Between noon and three

…spare us in the youngest day when all are shaken awake, facts are facts, (and I shall know exactly what happened today between noon and three); that we too may come to the picnic with nothing to hide, join the dance as it moves in perichoresis, turns about the abiding tree. — W.H. Auden, "Compline"

Tag: Hope

Ash Wednesday, 2018

This sermon was preached on Ash Wednesday, 14 February 2018, at St. Mark’s Church. I did not see the news until after the evening liturgy, but it was the same day as the shooting at Stoneman Douglas High School in Parkland, Florida.

Collect: Almighty and everlasting God, who hatest nothing that thou hast made and dost forgive the sins of all those who are penitent: Create and make in us new and contrite hearts, that we, worthily lamenting our sins and acknowledging our wretchedness, may obtain of thee, the God of all mercy, perfect remission and forgiveness; through Jesus Christ our Lord, who liveth and reigneth with thee and the Holy Spirit, one God, for ever and ever. Amen.

Readings: Joel 2:1-2, 12-17, 2 Corinthians 5:20b-6:10, Matthew 6:1-6, 16-21

In the Name of God, Father, Son, and Holy Spirit, Amen:

In one of the parishes I served previously, there was a parishioner who loved Ash Wednesday, but who always refused to receive the imposition of ashes. She delighted in pointing out the irony in the way we observe the day: Jesus says in the Gospel appointed for today, “Do not make an outward show of your piety,” while here we are today, imposing ashes on our foreheads as an outward sign of our piety.

She’s not making it up, the irony really is there. But here we are anyway, about to receive the imposition of ash. Is the church really just that hypocritical? Or is there something more going on in what we do today?

The short answer is, No, I don’t think we’re being hypocritical, or at least not necessarily; and, Yes, I think there is something more going on in what we do with the ash today, and what we do with the rest of our prayers, our penitence, and our Lenten fasting.

So what’s the long answer? We live in a world where it’s more obvious than ever that doing good is no guarantee of success or security, and that unscrupulousness and downright wickedness bets ahead, time after time. Ash is a fitting symbol for such a world as this: a world where peace and goodness are discarded in favor of personal ambition and selfish grasping at things — individual ego or social power or both — can only lead to its own destruction both morally and literally. Ash is a sign of recognition, even a sign of protest, that such a world is not God’s intention, that more is possible, bore is necessary, if we are all not to end in fire and ruin. Ash is a sign of things to come, in such a world as this.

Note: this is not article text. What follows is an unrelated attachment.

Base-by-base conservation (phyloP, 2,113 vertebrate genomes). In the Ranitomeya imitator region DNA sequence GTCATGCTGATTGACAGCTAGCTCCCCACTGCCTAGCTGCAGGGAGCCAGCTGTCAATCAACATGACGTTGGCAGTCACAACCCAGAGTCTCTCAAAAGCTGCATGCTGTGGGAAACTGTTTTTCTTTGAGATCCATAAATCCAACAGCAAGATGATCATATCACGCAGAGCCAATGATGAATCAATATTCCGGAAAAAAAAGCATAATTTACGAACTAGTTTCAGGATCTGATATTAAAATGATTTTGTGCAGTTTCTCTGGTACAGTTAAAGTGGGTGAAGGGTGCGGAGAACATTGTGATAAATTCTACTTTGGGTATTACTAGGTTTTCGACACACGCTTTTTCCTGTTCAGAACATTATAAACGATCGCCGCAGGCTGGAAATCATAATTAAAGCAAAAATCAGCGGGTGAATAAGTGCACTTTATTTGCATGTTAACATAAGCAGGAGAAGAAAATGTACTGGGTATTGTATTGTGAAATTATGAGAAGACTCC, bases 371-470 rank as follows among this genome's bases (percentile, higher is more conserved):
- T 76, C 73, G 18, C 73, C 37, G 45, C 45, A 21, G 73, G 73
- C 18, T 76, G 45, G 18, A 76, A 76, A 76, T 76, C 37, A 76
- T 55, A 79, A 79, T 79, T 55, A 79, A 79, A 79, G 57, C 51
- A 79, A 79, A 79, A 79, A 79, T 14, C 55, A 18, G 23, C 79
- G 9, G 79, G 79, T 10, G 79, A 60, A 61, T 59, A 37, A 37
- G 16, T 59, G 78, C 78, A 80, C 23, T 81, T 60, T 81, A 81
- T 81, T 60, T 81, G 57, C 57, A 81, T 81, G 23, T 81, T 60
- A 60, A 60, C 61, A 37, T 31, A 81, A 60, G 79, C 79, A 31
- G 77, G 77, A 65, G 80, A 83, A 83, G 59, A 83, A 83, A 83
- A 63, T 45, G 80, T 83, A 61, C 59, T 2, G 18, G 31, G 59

But the ash on our foreheads today is also a sign of hope. I will mark the ash on your forehead in the sign of the cross. The sign of the cross indicates death, no mistaking that. But more specifically it indicates Jesus’ death, and carries with it the symbolism of his resurrection from death. Jesus met his death on the cross, and with him must go all this world with all its selfishness and greed. But with him the world also rises from death into a new life free of death, free of every cloying, corrupting, destroying thing. The cross is a sign of hope, that what we see in the life of Jesus is being wrought in all creation by the Holy Spirit making all things new.

The ash is a sign of protest and the cross a sign of hope for the whole world. But it’s also inescapably personal. It’s on your own forehead after all. It’s a reminder that though we rail against the corruption and disorder of this world, we are implicated too: by our own choices, in our own way, small or great, we too have some part in the ruination of the world and of our souls. Every choice for self above others, every smug glance, every snide comment, every lost temper, contributes to the impoverishment of humanity and of myself at least as much as bad policy, unjust laws, or rapacious economies. I will go to destruction along with the world of which I am a part, I am not separate, I am not uninvolved, I am not innocent; so the ash reminds us.

And at the same time, Ash in the sign of the cross on your forehead recalls the moment when the same pattern was traced in the same place, in holy oil at your baptism. Another inescapably personal moment: when the forgiveness for which Jesus prays from the cross washes over you and becomes yours; when his death becomes yours, and his resurrection too. Ash in the sign of the cross a reminder and harbinger of death; and yet full of confident hope, that death does not have the last word, and that I, along with all things, am being made new.